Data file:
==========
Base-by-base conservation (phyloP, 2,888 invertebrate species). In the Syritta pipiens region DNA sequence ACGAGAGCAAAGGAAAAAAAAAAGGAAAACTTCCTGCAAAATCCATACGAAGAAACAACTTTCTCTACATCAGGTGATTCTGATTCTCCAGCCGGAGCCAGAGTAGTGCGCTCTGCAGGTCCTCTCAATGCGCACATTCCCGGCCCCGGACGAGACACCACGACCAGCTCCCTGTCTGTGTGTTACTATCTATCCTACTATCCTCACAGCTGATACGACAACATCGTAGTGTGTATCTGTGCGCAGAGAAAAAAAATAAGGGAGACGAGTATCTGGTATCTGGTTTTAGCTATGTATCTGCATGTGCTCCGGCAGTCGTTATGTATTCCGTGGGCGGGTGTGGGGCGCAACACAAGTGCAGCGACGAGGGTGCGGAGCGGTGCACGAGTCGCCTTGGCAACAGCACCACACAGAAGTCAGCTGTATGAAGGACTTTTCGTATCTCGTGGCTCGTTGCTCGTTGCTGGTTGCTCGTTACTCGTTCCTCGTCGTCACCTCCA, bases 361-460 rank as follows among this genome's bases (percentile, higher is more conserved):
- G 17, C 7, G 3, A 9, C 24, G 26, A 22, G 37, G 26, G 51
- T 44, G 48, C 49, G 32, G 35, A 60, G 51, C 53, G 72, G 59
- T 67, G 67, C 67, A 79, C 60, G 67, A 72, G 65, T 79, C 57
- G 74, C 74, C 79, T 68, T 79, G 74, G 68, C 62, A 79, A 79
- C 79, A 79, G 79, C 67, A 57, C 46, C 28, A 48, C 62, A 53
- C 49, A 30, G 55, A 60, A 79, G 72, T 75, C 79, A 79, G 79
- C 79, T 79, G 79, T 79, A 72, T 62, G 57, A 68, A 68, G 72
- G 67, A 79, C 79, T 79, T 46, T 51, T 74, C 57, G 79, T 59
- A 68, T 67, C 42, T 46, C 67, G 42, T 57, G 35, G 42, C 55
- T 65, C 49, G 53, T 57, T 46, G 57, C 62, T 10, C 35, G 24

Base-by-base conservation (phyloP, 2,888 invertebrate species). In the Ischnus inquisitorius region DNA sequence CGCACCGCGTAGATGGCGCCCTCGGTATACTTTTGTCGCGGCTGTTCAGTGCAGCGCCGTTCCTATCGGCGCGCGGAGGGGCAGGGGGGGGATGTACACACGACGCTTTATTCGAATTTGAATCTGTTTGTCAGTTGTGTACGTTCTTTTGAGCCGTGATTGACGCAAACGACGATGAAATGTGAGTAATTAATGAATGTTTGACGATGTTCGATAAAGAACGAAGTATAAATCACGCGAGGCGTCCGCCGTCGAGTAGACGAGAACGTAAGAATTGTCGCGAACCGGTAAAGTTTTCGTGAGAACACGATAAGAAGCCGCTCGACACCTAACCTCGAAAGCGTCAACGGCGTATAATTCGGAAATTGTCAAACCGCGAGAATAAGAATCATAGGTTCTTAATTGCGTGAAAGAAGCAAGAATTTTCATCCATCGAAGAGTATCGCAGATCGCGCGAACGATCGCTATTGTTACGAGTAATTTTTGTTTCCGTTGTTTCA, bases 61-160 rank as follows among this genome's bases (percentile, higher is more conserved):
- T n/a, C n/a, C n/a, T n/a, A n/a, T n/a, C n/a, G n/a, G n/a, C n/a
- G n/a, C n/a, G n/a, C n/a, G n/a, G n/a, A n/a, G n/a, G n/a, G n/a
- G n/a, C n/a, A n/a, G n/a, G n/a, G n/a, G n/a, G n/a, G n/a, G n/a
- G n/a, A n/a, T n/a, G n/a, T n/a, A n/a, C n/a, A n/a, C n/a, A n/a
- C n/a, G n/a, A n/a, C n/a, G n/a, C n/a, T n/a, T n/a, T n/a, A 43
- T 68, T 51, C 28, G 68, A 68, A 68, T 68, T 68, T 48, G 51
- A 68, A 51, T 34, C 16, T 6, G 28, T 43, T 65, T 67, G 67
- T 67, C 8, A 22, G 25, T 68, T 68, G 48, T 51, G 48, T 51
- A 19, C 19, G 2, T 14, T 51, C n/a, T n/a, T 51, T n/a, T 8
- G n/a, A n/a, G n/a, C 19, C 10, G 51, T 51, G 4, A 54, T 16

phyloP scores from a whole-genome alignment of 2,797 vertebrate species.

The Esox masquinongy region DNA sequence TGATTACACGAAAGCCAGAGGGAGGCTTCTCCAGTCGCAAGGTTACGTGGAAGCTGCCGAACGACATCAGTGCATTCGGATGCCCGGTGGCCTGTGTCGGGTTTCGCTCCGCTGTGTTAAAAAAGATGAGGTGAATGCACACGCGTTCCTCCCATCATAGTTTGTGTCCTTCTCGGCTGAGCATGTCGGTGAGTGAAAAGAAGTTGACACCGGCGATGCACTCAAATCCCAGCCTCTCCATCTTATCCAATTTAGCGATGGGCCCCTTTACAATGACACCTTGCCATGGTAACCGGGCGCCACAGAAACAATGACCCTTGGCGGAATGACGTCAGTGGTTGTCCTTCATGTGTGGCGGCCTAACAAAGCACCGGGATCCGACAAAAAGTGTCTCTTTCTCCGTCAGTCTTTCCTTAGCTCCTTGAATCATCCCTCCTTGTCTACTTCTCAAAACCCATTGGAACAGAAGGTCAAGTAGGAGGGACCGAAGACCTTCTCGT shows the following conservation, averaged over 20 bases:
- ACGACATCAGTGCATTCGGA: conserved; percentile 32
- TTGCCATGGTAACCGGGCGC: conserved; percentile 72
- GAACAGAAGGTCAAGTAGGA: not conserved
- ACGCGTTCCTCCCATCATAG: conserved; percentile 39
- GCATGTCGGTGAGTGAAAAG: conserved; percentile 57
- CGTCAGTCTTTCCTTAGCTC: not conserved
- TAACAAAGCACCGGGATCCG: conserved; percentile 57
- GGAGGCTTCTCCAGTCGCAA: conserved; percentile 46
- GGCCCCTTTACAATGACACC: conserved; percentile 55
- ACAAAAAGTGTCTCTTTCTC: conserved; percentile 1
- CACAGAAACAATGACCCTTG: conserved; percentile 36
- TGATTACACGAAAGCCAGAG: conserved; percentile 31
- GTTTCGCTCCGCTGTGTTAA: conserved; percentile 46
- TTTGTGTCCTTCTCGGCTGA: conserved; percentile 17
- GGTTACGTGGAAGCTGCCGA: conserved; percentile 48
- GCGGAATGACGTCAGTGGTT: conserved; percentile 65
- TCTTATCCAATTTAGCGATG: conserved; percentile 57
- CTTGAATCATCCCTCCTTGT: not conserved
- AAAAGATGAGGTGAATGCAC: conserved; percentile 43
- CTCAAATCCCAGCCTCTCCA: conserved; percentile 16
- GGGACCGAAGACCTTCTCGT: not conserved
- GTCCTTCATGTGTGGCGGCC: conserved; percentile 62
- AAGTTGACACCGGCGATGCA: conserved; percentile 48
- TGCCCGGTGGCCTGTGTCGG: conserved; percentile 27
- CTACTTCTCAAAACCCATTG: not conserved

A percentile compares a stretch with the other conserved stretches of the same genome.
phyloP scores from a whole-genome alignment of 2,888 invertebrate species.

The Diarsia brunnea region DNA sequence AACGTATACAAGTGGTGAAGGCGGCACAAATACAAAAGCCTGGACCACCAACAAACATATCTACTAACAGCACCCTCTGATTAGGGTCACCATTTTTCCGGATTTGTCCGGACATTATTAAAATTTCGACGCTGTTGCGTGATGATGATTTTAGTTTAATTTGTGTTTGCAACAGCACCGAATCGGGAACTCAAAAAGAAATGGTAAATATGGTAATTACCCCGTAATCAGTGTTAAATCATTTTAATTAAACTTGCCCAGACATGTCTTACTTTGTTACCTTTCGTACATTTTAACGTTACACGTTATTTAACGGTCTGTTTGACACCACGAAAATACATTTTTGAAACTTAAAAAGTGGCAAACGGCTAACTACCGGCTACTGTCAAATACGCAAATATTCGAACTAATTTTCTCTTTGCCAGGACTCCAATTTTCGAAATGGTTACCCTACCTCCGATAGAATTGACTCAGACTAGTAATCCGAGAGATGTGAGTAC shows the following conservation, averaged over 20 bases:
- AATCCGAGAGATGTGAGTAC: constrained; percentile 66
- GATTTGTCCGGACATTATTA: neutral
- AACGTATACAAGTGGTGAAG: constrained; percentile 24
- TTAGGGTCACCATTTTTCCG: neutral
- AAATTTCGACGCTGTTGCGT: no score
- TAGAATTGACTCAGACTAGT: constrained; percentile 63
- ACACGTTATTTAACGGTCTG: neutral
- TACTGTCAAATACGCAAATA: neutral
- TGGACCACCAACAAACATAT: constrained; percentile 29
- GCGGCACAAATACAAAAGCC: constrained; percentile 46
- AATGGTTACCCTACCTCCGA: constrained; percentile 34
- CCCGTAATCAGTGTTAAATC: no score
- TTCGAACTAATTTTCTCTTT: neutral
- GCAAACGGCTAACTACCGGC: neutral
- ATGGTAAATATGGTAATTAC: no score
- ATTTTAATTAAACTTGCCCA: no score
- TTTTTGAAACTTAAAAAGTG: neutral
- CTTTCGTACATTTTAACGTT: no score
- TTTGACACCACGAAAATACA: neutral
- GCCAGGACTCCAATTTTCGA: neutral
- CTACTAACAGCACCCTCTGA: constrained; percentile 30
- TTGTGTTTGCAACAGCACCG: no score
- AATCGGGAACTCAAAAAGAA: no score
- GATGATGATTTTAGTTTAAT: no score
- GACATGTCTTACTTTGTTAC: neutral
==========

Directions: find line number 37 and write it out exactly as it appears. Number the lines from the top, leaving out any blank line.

- GTTTCGCTCCGCTGTGTTAA: conserved; percentile 46